INDIANAPOLIS — Experts say because of the mass shooting at an Indianapolis FedEx facility six weeks ago, it's possible for Hoosiers to be triggered by Wednesday's shooting in San Jose, even if they don't have direct links to California or the FedEx facility.
It may appear as though there’s an uptick in mass shootings, but appearances can be deceiving.
Although it may seem as though there has been an increase in mass violence, “it is very similar to what we saw before the pandemic,” said Dr. Angela Mooreland, associate director of the National Mass Violence Victimization Resource Center (NMVVRC).
2019 had the highest numbers of mass shootings on record since the Gun Violence Archive began keeping track. That year, there were 417 mass shootings, according to GVA. In 2020, the number of mass shootings rose to 610. Nearly halfway through 2021, GVA has recorded 232 mass shootings.
Mooreland said a pause in social gatherings due to the pandemic created a hiatus in mass shootings.
“Over the past year, we haven’t had very many because of the lack of gathering, lack of crowds, just didn’t really lend itself to mass violence,” Mooreland said.
But mass shootings aren’t as common as many Americans might think.
“When we look at the rate, mass violence is only 2% of the homicides that occur across the United States,” said Mooreland.
And workplaces are not a statistically significant location for mass shootings, Mooreland said. She said that although at least two of the mass shootings over the last two months have been workplace-focused, looking at the overall data, “that’s not significantly different or an increase that they are happening at a workplace.”
Stress can impact one’s trauma response
But increased stress can increase a person’s trauma response, said Mooreland.
She said that with the stress of the pandemic, “workplace stress, financial stress, social stress” all contributed to how the news of mass violence impacted people.
“When the mass violence started happening again, people reacted to them a lot more and they seemed to impact people a lot more,” said Mooreland.
Mooreland said it’s important to tune out the noise. She said there’s nothing wrong with staying informed, but “overexposure, continuing to search for things online and continuing to over-engage or learn too much can be difficult for people." She said it’s important to talk with people about mass violence as a way of processing one’s emotions and thoughts, and talking to kids is OK.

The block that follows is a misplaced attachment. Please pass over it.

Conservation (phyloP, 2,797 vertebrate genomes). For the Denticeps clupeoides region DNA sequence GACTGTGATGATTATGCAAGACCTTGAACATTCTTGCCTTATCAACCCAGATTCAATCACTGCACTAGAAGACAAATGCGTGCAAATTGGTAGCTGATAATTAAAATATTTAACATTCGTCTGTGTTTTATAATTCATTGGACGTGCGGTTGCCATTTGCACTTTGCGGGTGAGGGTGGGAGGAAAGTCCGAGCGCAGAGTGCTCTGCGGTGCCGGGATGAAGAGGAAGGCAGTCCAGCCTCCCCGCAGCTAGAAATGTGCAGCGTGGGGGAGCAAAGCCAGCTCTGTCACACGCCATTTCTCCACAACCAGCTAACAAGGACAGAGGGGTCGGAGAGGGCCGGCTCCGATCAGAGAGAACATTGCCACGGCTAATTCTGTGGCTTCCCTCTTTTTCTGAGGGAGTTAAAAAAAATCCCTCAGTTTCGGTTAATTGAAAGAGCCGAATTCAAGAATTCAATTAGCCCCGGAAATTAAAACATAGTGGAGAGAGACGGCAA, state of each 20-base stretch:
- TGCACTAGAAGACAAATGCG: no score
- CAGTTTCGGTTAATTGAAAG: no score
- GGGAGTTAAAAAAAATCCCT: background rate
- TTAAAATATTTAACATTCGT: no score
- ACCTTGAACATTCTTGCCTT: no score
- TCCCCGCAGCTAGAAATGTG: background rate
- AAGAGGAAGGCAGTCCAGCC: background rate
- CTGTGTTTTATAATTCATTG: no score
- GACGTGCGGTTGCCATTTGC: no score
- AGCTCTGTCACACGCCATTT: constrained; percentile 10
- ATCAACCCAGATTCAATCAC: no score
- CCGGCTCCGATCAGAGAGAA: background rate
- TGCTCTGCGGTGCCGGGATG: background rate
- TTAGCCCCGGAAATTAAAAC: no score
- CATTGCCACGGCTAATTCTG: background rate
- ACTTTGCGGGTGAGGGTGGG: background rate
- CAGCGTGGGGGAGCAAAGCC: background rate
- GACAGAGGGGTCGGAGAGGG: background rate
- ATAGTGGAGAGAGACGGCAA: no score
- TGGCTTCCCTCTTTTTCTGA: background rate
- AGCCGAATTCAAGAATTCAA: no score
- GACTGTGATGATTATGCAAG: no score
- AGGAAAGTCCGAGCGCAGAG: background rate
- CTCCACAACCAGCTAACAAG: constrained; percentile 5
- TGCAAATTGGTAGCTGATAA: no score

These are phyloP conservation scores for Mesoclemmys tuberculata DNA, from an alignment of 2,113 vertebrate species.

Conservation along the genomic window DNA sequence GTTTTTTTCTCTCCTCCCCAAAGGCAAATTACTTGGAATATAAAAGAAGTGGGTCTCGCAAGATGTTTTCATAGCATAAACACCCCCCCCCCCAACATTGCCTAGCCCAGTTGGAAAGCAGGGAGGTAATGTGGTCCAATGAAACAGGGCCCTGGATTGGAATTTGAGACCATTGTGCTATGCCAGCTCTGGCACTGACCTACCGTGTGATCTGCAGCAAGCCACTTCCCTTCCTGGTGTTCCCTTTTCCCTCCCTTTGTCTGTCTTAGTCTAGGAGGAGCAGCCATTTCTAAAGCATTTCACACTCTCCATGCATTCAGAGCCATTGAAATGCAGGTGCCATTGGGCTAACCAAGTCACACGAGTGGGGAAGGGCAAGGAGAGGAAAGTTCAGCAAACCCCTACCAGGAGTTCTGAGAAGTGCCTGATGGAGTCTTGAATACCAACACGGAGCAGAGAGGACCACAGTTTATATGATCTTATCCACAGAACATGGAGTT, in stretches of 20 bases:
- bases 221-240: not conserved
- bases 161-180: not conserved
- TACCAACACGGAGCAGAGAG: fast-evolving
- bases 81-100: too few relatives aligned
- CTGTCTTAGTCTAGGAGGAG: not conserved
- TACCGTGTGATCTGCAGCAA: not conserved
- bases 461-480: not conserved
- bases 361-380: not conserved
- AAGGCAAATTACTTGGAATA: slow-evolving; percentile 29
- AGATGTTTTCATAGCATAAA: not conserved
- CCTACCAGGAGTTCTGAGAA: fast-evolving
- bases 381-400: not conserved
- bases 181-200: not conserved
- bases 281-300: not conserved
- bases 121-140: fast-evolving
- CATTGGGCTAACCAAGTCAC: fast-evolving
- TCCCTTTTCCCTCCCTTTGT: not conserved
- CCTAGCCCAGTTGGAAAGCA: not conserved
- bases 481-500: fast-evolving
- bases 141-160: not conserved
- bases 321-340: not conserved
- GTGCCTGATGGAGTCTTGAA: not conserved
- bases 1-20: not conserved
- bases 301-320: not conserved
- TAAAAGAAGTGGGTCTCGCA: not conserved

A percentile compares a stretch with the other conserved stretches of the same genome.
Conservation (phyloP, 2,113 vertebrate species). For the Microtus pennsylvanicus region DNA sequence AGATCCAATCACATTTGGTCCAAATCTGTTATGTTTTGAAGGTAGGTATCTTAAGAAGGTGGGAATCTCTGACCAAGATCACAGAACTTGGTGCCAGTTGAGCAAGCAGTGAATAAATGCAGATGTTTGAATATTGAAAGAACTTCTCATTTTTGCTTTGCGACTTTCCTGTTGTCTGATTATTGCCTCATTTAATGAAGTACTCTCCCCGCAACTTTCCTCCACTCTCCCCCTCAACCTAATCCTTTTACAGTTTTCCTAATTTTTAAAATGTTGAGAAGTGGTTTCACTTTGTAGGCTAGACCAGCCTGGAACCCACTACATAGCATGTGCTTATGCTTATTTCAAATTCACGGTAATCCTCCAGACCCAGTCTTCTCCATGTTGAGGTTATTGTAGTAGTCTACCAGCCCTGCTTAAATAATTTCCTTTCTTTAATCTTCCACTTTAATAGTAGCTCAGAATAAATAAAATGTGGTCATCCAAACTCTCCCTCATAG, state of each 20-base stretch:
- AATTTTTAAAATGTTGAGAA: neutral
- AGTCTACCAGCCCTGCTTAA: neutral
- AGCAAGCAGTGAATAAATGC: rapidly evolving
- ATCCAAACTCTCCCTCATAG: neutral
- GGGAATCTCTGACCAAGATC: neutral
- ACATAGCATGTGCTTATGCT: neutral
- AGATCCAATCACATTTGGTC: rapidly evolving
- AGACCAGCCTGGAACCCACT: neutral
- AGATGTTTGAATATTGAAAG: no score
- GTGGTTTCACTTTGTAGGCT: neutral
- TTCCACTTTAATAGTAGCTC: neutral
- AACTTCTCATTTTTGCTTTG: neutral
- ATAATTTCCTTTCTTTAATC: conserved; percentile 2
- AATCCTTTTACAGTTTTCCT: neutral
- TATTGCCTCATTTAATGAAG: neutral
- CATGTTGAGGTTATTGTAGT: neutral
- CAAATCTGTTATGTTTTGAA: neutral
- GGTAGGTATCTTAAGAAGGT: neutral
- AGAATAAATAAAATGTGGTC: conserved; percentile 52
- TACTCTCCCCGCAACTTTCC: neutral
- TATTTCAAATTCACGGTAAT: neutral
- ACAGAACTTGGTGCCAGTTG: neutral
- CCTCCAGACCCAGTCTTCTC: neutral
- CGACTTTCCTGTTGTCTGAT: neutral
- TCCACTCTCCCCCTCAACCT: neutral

Talking to kids about mass violence
“If your children are old enough, or you know that your children have seen this on social media or the news, it is important to talk to them about it,” said Mooreland.
She said that “what happens with children if they only know part of the story, they tend to fill in the blanks. And what they fill in the blanks with is often much worse,” said Mooreland.
She said it’s important to use “developmentally appropriate language” and you don’t have to share all of the details.
“What kids really need to know is they’re safe,” she said, and to be assured that adults are making sure they’re safe and by sharing with them how.
Some children may be worried for their parents' safety when they go to work. One helpful way to assure your child might be “explaining what your job is, what you’re doing when you’re there and what safety measures are in place…I’ll have my cell phone with me, we have exit strategies,” said Mooreland. She said also letting kids know that mass shootings aren’t as common as they seem “even though we see them on the media and the news.”
“It’s important for them not to fear their parents going to work every day,” and for children to be assured that they’re safe, said Mooreland. “We don’t want to tell them it’s not going to happen because we don’t want to be untruthful to kids, but letting them know that the likelihood of that happening is very low, even though it doesn’t seem that way at all times."
It’s been just six weeks since a mass shooting occurred in Indianapolis. Eight people lost their lives on April 15, when a gunman opened fire at the FedEx Ground facility on the city's west side.
“When a mass violence (event) occurs in a city, there’s a ripple effect. People in the building are impacted, family members are impacted and, really, the whole community tends to be impacted,” said Mooreland.
The San Jose shooting might be triggering for some Hoosiers, even if they don’t know anyone in California.
“Additional shootings that people see, no matter how close, or how far, people will absolutely be triggered. Especially in this case where it’s very similar,” said Mooreland. She said being triggered can look like anxiety, grief, changes in mood, sleep, or eating habits. They are a cause of concern if they impact one’s ability to go to work or function.
She said that after any trauma, these behaviors or changes are common. But if they don’t dissipate within about three months, it’s important to seek help.